(a reflection on Matthew 1:18-24, 4th Advent A)
by: Deacon Paul Rooney
"When Joseph awoke, he did as the angel of the Lord had commanded him and took his wife into his home. He had no relations with her until she bore a son, and he named him Jesus."
Joseph’s response to God can lead us in many, many directions, but today I would like to focus on just two points. The context, of course, is Joseph’s humble submission of his will to God’s will in all things, which is what one would expect of someone called "righteous."
There is a Dominican mystic from the 14th century that is often quoted, because his words capture so well our own participation in this process of submitting to God's will. His name is Meister Eckhart, and he asks the questions that we all ought to consider. First he asks: “What good is it to me for the Creator to give birth to his Son if I do not also give birth to him in my time and my culture?” Both Mary’s “Yes” (that brought Christ to the world), and Joseph's "Yes" (that gave a perfect example of unconditional trust in God)—those two events are not just “memory events” (such as recalling that Babe Ruth or Michael Jordan set records to remember). Instead, they ought to lead us to ponder how to imitate them: how can I bring Christ to the daily world that I live in and participate in? Do I reflect Christ in what I say and do?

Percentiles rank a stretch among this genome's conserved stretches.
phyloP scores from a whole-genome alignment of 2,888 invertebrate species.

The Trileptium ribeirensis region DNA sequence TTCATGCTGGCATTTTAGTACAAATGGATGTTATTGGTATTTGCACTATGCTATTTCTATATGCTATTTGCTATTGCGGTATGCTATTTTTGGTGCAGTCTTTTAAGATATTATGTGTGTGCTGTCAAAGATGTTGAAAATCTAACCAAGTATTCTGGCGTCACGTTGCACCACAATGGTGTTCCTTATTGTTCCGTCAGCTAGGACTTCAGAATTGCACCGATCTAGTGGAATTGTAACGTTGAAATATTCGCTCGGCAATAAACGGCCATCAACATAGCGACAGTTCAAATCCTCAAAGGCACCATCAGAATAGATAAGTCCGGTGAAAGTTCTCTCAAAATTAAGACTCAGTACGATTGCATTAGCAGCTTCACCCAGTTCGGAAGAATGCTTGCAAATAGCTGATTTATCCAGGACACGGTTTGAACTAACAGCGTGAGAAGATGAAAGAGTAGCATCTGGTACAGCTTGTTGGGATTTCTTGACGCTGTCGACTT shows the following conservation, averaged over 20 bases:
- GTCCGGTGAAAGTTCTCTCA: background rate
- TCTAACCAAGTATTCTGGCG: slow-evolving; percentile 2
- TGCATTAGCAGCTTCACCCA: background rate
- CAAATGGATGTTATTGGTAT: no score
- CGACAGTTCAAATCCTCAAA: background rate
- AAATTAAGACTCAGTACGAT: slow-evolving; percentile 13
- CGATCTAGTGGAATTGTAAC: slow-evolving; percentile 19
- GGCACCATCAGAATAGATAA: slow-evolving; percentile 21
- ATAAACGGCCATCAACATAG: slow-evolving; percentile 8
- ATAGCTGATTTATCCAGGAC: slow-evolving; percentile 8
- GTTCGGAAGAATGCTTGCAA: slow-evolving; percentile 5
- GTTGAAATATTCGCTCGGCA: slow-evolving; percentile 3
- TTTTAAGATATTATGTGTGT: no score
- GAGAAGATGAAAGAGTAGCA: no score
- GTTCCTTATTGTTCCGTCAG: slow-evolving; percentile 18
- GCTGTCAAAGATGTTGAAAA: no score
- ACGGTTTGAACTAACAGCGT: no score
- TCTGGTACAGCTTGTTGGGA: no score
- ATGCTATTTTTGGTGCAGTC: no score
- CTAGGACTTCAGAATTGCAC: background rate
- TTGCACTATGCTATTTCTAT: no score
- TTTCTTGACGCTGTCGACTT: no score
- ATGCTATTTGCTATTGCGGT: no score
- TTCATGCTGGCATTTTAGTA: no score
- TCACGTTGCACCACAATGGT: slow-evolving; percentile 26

A second question that Meister Eckhart asks: “What good is it to me if this eternal birth of the divine Son . . . does not take place within myself?” When God comes to dwell within us at our Baptism, we are empowered to live the Christ-life, one oriented to loving God and Neighbor. Do I see that orientation in my own heart, or am I still oriented to selfishness? Do I humbly submit to all of the teachings of the Church, or do I pick and choose?
In summary: like Joseph and Mary, have I truly given an unqualified “Yes” to Jesus in my own life? Is the submission of my will to God unconditional?
St. Joseph, patron of family life, pray for us!
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